Living mindfully means living in a state of awareness. You savor every flavor, admire every sunset, cherish every moment with loved ones—always grounded in the moment instead of worrying about the past or stressing about the future. When you’re mindful, you don’t let life pass you by; you experience all of it. Is there a better way of living than that, especially in your later years? Mindfulness can help us.
To teach people in therapy about mindfulness, I use the example of eating an orange. I tell them to eat an orange slowly, to pay attention to the way the fruit feels in their hand as they peel it. I ask them to focus on the way it smells, and then, finally, on the way it tastes as they eat one segment at a time. It sounds easy, right? The hard part is that for those few minutes, the only thing you do is eat the orange. You don’t also check your email or Twitter or watch TV; you just peel and eat a piece of fruit. It surprises people how much better food tastes, and how much more they appreciate it, when they eat like this. That’s what mindfulness is.
There is an unlimited number of things you can do mindfully, but for now, I’d like to focus on just three that can help you immensely as you age: feeding your body, your brain, and your soul.
Feeding Your Body Mindfully
You know the adage “you are what you eat”? In a way, it’s true. What you eat can affect not only your mood and your stress levels, but also your longevity. No amount of kale will cure cancer and eating quinoa won’t let you live forever, but what you put in your body can increase, or decrease, your quality of life and life span.
One diet you might want to pay particular attention to is Blue Zones. The diet is based on a study done of communities with the highest percentage of centenarians (people who live over 100 years). They discovered many similarities between the diets, and lifestyles, of the people living in these locales. According to the findings, to eat like a so-called “superager,” 95% of your calorie intake should come from fruits, vegetables, grains, and beans. Small portions of meat (the size of a deck of cards) are okay a few times a month, and fish and seafood are okay up to three times a week. Finally, sugary and salty treats are replaced with nuts.
Another thing these Blue Zone communities have in common is a healthy lifestyle. People who live a long time incorporate exercise seamlessly into their days, they take part in meaningful activities, and they live, in general, slower-paced and less stressful lives. While it may not be possible to eliminate stress from your life, you may be able to do the other things. Walk or bike to get around as much as possible, volunteer at a local organization, and spend time with loved ones.
Feeding Your Brain Mindfully
What good is a long life if your brain has turned to mush by the end of it? The notion old age means inevitable cognitive decline isn’t based on science. We can see that clearly in one fascinating study done in the 1980s by the epidemiologist David Snowdon of nuns at the School Sisters of Notre Dame. He followed the lives of 600 nuns who made a habit of engaging in mental challenges such as quizzes, puzzles, and debates. He performed routine cognitive tests on them and studied their brains after they died. What he found was astonishing.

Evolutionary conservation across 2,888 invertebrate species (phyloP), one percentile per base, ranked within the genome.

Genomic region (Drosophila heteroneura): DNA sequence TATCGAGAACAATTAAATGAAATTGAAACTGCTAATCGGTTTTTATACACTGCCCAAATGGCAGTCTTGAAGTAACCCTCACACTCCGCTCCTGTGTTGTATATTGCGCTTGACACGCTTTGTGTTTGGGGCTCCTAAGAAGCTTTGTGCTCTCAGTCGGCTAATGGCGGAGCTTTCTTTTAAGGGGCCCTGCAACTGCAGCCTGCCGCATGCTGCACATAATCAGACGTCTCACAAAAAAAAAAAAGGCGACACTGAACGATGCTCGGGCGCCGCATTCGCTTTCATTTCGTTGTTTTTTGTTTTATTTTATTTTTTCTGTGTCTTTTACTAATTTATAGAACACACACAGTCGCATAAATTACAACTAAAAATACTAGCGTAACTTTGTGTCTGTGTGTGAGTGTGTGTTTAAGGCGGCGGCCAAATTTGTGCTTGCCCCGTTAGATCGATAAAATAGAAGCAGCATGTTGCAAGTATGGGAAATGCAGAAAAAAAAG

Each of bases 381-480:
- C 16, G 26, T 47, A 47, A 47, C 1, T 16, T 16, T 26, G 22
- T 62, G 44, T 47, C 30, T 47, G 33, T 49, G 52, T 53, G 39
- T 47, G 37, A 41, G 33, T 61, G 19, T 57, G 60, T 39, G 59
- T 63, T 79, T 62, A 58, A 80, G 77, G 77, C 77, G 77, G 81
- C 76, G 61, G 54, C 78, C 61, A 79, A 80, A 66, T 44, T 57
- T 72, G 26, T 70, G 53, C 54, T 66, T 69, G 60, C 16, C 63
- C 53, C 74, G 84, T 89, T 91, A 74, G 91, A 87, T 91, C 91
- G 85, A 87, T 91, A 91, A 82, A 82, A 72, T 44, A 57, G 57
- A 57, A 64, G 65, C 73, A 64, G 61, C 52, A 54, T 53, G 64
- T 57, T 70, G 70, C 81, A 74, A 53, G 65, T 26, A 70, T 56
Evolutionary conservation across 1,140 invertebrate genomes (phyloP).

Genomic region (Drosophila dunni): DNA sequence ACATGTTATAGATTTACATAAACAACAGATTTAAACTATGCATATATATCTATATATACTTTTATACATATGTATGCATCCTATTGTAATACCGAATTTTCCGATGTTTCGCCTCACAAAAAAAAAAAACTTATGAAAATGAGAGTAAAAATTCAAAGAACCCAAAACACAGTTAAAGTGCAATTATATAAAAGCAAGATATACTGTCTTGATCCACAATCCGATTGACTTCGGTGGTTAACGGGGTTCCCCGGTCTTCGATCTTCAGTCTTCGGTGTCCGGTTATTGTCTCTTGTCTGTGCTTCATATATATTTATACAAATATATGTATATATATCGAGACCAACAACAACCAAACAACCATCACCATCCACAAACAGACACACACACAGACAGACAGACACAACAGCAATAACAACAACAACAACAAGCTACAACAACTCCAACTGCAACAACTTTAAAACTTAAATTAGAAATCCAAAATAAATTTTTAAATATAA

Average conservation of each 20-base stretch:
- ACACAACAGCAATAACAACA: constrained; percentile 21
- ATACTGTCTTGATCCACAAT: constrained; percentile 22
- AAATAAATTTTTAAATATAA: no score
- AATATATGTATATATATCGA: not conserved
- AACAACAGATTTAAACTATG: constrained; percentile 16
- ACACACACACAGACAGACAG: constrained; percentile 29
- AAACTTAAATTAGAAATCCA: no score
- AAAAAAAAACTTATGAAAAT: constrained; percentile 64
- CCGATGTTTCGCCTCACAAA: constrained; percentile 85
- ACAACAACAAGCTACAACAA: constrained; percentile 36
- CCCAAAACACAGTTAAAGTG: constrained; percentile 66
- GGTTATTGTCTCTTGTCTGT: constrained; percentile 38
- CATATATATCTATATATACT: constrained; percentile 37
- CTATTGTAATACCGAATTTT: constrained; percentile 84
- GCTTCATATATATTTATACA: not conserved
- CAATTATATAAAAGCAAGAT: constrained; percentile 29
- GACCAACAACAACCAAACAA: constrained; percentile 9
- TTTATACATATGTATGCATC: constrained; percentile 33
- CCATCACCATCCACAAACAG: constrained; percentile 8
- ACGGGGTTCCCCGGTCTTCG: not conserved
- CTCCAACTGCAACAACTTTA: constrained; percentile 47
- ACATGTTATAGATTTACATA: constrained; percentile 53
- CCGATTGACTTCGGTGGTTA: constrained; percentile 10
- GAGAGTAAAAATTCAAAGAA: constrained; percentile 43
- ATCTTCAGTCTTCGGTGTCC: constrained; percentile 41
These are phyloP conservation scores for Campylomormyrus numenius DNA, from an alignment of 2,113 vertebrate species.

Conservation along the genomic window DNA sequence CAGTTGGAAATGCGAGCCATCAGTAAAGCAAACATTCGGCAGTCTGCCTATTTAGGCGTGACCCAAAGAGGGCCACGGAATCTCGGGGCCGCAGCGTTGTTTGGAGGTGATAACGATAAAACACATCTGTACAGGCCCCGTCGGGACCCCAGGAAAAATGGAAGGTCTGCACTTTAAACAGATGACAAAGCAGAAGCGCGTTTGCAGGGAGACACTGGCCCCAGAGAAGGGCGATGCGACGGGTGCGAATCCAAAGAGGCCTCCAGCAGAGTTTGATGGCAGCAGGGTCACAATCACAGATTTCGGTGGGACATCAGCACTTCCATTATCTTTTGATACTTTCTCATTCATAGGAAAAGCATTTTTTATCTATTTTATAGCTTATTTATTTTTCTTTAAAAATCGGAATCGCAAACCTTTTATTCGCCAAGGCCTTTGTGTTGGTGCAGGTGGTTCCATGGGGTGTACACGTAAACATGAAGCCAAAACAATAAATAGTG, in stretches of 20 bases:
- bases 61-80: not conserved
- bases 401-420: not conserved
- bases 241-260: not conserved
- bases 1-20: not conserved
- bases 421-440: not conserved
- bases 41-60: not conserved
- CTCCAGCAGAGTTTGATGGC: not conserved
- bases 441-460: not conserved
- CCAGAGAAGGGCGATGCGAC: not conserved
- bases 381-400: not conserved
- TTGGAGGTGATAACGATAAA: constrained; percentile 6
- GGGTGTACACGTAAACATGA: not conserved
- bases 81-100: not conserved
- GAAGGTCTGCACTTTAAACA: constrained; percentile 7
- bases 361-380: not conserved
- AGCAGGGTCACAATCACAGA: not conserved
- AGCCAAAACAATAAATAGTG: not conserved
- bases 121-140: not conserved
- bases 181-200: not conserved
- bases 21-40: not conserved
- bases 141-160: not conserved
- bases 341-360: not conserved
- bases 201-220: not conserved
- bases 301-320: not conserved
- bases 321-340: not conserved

What good is a long life if your brain has turned to mush by the end of it? The notion old age means inevitable cognitive decline isn’t based on science.
In total, researchers found 15 sisters suffered Alzheimer’s damage in their brains, but showed no symptoms during their lifetimes. Snowdon theorized that all the mental activity they put their brain though had helped them find a way to overcome the genetic hands they’d been dealt.
Now, I’m not recommending you become a nun, but doing a crossword puzzle with breakfast (of fruit, nuts, and grains) every morning could go a long way to helping you live a long and healthy life.
Feeding Your Soul Mindfully
Spirituality can mean different things to different people. For some, it means organized religion and regularly attending a church, temple, or mosque. For others, it’s based on science and means feeling a connection to the universe. “We’re made of star stuff,” as the astrophysicist Carl Sagan said. Spirituality can help you feel less alone—and what’s less alone than being connected to every atom in the universe?
Extensive studies have shown a connection between spirituality and good health and longevity. Research has shown that feeding your soul (whatever “soul” means to you) can promote well-being in older age. A 2010 study by Helen Lavretsky provided a broad review of research on the topic. Evidence shows a connection between spirituality and coping or adaptation skills among older people. Researchers argue that changes to one’s nervous system promoted by prayer, religious rituals, or meditation (all mindfulness practices) are associated with decreases in heart rate, blood pressure, and respiration rate.
Mindfulness can help you as you age in ways both big (a longer life span) and small (savoring the taste of an orange). Mindfulness can help you appreciate the here and now. It can also help you have many more heres and nows.
For more ideas about how to live mindfully, meet with a therapist who uses mindfulness-based interventions.